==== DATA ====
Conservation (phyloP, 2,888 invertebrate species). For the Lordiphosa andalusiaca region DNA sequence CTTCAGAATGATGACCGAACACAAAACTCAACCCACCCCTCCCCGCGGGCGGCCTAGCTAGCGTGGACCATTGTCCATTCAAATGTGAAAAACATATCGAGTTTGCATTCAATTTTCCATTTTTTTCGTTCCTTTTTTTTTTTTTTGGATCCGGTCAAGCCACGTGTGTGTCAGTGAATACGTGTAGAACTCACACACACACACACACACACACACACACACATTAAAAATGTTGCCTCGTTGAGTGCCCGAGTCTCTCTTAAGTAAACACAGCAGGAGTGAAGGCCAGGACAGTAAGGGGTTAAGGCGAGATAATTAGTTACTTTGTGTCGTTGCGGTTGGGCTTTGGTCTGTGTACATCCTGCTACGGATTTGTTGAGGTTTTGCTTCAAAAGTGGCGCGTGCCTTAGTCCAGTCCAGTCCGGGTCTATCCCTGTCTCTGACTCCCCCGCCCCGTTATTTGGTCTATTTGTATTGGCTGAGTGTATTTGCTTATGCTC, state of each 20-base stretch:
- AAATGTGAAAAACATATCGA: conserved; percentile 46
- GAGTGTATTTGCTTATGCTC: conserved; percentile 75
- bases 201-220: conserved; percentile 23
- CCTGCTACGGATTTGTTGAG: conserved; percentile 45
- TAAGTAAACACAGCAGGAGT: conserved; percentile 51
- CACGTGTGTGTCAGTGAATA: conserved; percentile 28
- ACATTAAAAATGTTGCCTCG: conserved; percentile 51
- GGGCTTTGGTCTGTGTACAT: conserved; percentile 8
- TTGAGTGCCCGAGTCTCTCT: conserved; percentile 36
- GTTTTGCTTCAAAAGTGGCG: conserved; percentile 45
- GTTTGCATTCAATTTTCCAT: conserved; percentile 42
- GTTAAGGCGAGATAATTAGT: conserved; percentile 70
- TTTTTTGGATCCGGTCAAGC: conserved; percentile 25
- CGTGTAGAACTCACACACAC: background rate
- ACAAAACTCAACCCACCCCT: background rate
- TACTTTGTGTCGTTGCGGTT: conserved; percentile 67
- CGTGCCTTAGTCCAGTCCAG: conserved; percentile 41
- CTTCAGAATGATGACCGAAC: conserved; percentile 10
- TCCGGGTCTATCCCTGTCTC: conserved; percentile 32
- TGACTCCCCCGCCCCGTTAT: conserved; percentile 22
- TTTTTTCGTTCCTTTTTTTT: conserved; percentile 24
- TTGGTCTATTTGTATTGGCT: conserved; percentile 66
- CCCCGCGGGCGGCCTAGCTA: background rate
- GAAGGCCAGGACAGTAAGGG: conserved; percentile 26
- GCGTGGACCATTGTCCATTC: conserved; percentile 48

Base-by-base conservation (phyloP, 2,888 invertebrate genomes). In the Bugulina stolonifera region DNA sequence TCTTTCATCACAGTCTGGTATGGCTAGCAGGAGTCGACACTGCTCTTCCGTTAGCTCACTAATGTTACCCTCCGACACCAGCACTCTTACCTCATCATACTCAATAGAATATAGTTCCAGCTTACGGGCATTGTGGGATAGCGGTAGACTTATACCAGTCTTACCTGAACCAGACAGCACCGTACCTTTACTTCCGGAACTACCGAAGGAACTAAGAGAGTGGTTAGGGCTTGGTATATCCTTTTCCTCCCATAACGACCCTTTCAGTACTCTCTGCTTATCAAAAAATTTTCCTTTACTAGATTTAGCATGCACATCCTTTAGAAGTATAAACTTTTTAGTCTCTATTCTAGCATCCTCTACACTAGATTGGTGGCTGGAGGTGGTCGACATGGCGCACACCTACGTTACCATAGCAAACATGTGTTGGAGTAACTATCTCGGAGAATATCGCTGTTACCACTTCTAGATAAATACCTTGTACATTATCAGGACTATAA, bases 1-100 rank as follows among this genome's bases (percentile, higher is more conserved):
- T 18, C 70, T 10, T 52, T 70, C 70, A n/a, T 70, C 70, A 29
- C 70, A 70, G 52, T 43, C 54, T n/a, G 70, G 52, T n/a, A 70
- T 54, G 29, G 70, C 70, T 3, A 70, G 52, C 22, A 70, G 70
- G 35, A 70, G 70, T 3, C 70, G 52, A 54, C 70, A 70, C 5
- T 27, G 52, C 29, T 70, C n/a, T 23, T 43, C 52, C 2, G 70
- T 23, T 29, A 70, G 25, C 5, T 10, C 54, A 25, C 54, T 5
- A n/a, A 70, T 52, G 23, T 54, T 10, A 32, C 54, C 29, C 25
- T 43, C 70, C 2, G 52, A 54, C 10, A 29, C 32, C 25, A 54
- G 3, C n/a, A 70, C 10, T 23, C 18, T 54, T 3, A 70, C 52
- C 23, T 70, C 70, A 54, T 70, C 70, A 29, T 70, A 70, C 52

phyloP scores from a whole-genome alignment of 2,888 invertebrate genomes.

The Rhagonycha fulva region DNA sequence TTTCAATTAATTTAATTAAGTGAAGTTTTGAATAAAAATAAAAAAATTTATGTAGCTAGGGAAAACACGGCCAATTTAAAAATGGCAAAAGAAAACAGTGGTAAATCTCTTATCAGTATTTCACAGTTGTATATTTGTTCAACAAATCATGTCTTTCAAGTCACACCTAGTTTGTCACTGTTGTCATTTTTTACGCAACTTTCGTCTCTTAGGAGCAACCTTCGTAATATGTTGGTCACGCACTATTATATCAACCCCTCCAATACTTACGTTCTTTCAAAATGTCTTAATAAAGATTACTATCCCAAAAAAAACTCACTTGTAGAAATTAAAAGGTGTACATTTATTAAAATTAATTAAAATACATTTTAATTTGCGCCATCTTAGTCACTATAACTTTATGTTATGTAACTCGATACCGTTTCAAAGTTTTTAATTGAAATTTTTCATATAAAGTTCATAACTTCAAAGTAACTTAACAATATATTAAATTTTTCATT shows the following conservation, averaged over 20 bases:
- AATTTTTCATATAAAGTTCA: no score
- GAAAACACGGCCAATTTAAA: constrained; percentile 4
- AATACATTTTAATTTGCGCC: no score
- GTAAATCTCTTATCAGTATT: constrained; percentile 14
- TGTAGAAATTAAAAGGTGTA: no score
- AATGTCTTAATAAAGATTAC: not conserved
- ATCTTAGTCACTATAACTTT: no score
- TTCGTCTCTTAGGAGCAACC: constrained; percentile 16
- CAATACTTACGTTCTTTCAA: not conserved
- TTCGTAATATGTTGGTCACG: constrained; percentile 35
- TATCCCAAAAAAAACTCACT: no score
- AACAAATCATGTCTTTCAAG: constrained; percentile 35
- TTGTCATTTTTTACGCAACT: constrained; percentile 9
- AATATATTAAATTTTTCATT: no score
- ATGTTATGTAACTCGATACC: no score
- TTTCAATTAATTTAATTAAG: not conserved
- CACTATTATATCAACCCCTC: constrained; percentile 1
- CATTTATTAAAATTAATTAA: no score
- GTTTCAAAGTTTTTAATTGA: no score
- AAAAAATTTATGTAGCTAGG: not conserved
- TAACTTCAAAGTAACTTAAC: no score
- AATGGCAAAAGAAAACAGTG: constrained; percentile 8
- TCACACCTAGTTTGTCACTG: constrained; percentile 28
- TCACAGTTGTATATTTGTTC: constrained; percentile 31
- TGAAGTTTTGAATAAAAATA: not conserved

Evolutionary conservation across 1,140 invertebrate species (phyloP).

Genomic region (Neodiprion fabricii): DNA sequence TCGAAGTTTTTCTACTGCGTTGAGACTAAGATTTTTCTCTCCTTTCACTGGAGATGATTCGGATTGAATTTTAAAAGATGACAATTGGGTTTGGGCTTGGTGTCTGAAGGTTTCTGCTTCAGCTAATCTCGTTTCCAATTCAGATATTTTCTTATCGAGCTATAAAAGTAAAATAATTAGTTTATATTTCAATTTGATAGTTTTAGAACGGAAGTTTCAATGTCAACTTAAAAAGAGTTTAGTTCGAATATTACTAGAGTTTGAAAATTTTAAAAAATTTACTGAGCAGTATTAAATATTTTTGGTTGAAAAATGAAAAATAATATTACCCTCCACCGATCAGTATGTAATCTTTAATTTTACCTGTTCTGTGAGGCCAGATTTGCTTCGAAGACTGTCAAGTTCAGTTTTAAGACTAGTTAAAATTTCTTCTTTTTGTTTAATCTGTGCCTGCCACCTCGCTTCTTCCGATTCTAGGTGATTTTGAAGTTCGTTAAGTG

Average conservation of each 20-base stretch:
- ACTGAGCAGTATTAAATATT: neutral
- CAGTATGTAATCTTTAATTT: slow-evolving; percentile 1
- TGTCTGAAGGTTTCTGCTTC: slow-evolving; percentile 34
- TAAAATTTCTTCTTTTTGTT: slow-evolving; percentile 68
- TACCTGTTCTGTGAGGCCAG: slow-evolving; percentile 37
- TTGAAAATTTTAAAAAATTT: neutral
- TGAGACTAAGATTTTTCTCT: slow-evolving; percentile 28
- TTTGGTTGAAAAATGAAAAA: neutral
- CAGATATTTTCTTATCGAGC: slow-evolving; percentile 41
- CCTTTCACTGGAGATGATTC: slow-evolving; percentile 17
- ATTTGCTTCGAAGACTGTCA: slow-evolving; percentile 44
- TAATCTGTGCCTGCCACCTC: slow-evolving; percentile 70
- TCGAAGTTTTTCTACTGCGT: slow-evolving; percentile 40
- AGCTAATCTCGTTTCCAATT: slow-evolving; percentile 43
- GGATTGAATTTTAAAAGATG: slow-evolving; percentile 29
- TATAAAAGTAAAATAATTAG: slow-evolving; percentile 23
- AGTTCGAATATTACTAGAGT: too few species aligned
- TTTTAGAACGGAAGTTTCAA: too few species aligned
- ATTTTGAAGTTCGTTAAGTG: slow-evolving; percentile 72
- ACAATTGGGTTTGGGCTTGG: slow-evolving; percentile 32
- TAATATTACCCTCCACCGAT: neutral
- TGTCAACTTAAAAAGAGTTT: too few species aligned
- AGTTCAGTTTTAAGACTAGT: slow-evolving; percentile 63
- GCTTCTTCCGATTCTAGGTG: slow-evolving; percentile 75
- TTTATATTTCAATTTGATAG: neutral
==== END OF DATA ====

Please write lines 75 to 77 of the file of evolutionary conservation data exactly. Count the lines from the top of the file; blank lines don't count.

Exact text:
- TTTGGTTGAAAAATGAAAAA: neutral
- CAGATATTTTCTTATCGAGC: slow-evolving; percentile 41
- CCTTTCACTGGAGATGATTC: slow-evolving; percentile 17